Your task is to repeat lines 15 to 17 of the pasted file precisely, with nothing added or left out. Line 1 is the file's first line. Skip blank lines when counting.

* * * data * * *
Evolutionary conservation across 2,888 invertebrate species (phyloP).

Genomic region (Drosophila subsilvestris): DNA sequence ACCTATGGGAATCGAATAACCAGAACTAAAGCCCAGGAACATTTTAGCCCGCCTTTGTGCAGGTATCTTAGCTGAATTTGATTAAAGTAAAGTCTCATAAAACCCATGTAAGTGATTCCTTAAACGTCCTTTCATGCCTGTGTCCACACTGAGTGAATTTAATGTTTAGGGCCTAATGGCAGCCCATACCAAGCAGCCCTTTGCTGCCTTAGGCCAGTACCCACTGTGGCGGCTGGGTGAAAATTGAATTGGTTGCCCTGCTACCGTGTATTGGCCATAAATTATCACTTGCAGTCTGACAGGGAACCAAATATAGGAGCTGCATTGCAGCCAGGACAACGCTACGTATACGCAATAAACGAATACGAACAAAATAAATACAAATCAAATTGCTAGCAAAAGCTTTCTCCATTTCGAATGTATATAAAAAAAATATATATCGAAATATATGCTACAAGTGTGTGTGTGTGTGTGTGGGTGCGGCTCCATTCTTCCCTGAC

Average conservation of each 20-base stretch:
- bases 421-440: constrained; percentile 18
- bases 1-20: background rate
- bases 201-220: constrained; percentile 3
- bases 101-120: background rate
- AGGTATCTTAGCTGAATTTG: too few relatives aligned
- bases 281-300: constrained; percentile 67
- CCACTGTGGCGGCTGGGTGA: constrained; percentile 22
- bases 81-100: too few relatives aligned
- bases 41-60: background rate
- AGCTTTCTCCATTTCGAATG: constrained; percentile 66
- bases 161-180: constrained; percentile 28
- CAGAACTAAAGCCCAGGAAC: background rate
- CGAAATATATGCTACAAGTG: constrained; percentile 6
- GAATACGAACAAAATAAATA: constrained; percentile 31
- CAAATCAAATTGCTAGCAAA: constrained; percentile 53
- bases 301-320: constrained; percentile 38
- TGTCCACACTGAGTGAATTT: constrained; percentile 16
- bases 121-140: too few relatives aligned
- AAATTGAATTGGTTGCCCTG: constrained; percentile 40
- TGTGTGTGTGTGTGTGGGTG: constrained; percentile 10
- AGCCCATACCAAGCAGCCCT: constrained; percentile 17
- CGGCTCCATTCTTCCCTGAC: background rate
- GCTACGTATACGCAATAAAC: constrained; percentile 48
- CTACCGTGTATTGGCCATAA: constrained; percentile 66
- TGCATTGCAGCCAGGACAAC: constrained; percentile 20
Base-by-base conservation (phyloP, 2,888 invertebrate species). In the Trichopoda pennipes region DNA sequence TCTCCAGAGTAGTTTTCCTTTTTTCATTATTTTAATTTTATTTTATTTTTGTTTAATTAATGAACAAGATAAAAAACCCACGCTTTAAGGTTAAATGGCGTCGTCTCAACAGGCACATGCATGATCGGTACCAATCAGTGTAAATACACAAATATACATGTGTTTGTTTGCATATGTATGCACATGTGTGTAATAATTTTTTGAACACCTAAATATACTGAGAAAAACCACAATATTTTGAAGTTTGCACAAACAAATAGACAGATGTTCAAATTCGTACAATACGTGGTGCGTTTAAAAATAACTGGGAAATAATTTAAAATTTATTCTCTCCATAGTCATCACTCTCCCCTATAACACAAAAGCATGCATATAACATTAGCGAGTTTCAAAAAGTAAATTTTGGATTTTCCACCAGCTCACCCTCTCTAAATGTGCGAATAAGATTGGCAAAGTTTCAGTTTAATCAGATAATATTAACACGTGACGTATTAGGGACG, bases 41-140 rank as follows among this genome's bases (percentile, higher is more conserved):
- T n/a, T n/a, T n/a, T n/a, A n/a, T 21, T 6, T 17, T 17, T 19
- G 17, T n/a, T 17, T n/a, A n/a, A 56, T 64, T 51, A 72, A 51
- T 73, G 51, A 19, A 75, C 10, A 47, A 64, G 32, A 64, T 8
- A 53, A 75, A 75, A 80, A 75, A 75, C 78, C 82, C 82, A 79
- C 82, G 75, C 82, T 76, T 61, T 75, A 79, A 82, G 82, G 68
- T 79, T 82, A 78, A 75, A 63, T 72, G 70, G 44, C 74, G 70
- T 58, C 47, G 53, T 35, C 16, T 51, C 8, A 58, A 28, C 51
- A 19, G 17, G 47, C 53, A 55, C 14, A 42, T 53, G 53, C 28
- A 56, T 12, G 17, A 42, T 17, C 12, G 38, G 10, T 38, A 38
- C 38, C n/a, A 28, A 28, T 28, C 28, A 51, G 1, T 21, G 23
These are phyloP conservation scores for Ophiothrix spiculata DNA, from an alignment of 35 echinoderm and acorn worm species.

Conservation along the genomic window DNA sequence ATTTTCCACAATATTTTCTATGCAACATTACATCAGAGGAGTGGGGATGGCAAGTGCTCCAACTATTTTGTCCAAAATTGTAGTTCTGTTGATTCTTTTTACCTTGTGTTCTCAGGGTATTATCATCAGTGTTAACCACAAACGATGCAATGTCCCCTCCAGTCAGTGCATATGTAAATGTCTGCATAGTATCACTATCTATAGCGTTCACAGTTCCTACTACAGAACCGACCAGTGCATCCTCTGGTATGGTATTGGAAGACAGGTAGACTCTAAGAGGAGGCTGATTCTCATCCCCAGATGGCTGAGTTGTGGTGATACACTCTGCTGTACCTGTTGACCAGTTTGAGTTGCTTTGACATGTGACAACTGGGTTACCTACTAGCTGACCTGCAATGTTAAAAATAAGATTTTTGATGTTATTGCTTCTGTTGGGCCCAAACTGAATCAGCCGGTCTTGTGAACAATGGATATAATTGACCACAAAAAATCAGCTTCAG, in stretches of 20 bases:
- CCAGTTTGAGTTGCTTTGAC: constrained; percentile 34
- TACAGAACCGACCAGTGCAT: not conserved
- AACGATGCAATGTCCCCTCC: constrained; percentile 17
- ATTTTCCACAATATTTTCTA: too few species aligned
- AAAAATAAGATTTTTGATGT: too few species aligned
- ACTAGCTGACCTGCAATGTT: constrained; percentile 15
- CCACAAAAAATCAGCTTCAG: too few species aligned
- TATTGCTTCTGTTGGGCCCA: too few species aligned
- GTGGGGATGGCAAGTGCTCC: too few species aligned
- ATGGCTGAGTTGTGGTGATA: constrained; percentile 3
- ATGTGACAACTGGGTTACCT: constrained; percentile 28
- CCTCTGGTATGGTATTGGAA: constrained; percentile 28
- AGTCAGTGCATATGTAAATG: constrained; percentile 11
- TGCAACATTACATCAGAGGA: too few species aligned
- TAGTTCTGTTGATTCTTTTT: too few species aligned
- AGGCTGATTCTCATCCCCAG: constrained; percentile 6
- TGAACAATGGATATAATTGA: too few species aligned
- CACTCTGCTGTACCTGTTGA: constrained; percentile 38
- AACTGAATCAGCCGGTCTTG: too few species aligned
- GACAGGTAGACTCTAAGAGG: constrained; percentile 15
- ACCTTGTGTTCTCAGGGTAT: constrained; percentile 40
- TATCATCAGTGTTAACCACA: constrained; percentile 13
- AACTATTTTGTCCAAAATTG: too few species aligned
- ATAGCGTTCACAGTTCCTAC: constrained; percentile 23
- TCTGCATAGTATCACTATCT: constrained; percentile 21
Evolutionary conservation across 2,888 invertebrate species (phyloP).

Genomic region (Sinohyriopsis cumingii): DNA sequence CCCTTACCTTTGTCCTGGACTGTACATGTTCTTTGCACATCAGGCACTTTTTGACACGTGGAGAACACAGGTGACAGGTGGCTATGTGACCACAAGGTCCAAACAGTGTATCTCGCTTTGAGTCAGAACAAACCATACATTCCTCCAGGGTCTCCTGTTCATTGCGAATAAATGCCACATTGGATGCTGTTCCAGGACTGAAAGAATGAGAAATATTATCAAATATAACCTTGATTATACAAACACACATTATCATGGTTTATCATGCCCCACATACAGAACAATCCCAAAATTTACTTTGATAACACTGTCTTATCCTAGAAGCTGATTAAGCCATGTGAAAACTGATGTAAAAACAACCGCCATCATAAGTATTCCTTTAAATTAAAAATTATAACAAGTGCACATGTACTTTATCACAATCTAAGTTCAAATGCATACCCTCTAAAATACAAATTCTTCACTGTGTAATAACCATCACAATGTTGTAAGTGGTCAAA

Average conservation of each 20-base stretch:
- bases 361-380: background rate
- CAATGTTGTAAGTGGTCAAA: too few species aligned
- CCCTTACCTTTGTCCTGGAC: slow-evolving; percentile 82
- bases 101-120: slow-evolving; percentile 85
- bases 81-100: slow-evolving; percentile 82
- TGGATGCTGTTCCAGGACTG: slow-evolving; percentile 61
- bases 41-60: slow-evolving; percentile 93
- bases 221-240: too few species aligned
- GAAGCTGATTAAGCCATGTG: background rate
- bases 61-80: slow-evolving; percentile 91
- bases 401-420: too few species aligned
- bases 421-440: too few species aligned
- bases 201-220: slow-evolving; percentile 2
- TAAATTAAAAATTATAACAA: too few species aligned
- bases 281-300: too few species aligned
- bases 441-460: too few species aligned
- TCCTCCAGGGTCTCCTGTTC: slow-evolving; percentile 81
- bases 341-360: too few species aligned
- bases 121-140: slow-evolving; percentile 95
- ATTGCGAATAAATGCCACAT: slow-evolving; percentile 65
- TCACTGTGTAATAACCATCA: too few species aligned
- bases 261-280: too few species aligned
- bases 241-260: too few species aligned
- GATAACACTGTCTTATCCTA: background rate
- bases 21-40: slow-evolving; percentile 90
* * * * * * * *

- CAGAACTAAAGCCCAGGAAC: background rate
- CGAAATATATGCTACAAGTG: constrained; percentile 6
- GAATACGAACAAAATAAATA: constrained; percentile 31